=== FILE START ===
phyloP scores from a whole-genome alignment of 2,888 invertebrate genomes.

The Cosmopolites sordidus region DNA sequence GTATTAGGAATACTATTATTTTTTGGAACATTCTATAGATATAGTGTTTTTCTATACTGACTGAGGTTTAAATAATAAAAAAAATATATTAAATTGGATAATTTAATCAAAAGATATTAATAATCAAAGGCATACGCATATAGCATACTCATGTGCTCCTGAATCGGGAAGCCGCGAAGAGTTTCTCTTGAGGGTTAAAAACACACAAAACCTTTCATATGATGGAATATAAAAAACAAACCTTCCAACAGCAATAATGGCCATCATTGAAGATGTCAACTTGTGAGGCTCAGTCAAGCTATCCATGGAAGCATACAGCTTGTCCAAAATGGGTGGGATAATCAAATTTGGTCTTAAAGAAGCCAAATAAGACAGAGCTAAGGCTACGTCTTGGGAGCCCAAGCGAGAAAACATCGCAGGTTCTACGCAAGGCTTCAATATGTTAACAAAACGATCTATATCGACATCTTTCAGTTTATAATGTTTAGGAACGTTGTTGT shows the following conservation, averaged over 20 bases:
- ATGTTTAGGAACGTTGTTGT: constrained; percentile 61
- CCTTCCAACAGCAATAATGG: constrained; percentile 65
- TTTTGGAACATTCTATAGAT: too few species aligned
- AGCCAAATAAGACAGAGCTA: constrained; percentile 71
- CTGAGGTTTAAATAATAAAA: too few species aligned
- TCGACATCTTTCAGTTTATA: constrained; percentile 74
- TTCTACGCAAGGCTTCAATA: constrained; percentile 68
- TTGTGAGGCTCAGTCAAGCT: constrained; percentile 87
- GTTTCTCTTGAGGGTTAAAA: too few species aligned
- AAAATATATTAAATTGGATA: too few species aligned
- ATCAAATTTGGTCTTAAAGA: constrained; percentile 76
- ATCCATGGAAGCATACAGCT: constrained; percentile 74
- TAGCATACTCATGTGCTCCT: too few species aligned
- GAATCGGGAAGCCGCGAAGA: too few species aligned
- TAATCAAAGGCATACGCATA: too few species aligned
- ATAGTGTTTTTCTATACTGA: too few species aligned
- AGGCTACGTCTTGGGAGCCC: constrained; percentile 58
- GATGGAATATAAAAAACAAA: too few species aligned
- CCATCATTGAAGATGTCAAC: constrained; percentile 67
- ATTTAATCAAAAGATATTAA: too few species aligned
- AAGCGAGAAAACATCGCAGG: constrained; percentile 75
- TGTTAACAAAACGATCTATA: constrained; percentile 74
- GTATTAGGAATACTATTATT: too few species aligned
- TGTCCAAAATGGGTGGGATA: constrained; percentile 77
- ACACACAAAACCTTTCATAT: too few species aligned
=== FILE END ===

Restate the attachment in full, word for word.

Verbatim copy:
phyloP scores from a whole-genome alignment of 2,888 invertebrate genomes.

The Cosmopolites sordidus region DNA sequence GTATTAGGAATACTATTATTTTTTGGAACATTCTATAGATATAGTGTTTTTCTATACTGACTGAGGTTTAAATAATAAAAAAAATATATTAAATTGGATAATTTAATCAAAAGATATTAATAATCAAAGGCATACGCATATAGCATACTCATGTGCTCCTGAATCGGGAAGCCGCGAAGAGTTTCTCTTGAGGGTTAAAAACACACAAAACCTTTCATATGATGGAATATAAAAAACAAACCTTCCAACAGCAATAATGGCCATCATTGAAGATGTCAACTTGTGAGGCTCAGTCAAGCTATCCATGGAAGCATACAGCTTGTCCAAAATGGGTGGGATAATCAAATTTGGTCTTAAAGAAGCCAAATAAGACAGAGCTAAGGCTACGTCTTGGGAGCCCAAGCGAGAAAACATCGCAGGTTCTACGCAAGGCTTCAATATGTTAACAAAACGATCTATATCGACATCTTTCAGTTTATAATGTTTAGGAACGTTGTTGT shows the following conservation, averaged over 20 bases:
- ATGTTTAGGAACGTTGTTGT: constrained; percentile 61
- CCTTCCAACAGCAATAATGG: constrained; percentile 65
- TTTTGGAACATTCTATAGAT: too few species aligned
- AGCCAAATAAGACAGAGCTA: constrained; percentile 71
- CTGAGGTTTAAATAATAAAA: too few species aligned
- TCGACATCTTTCAGTTTATA: constrained; percentile 74
- TTCTACGCAAGGCTTCAATA: constrained; percentile 68
- TTGTGAGGCTCAGTCAAGCT: constrained; percentile 87
- GTTTCTCTTGAGGGTTAAAA: too few species aligned
- AAAATATATTAAATTGGATA: too few species aligned
- ATCAAATTTGGTCTTAAAGA: constrained; percentile 76
- ATCCATGGAAGCATACAGCT: constrained; percentile 74
- TAGCATACTCATGTGCTCCT: too few species aligned
- GAATCGGGAAGCCGCGAAGA: too few species aligned
- TAATCAAAGGCATACGCATA: too few species aligned
- ATAGTGTTTTTCTATACTGA: too few species aligned
- AGGCTACGTCTTGGGAGCCC: constrained; percentile 58
- GATGGAATATAAAAAACAAA: too few species aligned
- CCATCATTGAAGATGTCAAC: constrained; percentile 67
- ATTTAATCAAAAGATATTAA: too few species aligned
- AAGCGAGAAAACATCGCAGG: constrained; percentile 75
- TGTTAACAAAACGATCTATA: constrained; percentile 74
- GTATTAGGAATACTATTATT: too few species aligned
- TGTCCAAAATGGGTGGGATA: constrained; percentile 77
- ACACACAAAACCTTTCATAT: too few species aligned